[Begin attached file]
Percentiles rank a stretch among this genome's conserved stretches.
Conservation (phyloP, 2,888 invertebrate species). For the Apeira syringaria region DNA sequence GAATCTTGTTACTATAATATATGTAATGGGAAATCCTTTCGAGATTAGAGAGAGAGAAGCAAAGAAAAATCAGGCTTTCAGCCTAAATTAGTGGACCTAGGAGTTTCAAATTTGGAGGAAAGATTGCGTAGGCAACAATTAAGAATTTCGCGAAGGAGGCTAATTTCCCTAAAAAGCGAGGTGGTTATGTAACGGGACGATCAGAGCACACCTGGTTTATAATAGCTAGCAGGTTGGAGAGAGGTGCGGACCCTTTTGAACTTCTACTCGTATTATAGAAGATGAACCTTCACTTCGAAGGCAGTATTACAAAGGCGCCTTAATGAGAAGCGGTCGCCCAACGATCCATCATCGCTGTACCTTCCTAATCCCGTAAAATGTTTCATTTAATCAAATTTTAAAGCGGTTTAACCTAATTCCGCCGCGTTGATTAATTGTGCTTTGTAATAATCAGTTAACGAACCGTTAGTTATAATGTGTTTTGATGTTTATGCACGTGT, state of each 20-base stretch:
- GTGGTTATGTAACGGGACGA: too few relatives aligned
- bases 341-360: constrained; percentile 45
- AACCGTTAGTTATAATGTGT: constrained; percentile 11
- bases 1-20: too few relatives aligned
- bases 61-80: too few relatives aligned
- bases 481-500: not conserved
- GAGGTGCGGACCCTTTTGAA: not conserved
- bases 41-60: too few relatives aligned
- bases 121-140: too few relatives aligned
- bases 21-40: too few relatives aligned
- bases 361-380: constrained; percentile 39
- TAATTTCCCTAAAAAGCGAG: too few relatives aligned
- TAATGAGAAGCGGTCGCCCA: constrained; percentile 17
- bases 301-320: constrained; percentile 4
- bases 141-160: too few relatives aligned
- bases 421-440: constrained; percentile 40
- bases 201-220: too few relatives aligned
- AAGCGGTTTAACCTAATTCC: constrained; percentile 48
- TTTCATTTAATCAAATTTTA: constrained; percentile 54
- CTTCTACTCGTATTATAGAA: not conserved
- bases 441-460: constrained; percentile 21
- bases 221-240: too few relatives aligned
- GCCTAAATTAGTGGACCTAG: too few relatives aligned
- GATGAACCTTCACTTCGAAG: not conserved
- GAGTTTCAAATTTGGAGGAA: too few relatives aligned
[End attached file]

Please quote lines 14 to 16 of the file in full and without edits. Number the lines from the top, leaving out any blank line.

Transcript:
- TAATTTCCCTAAAAAGCGAG: too few relatives aligned
- TAATGAGAAGCGGTCGCCCA: constrained; percentile 17
- bases 301-320: constrained; percentile 4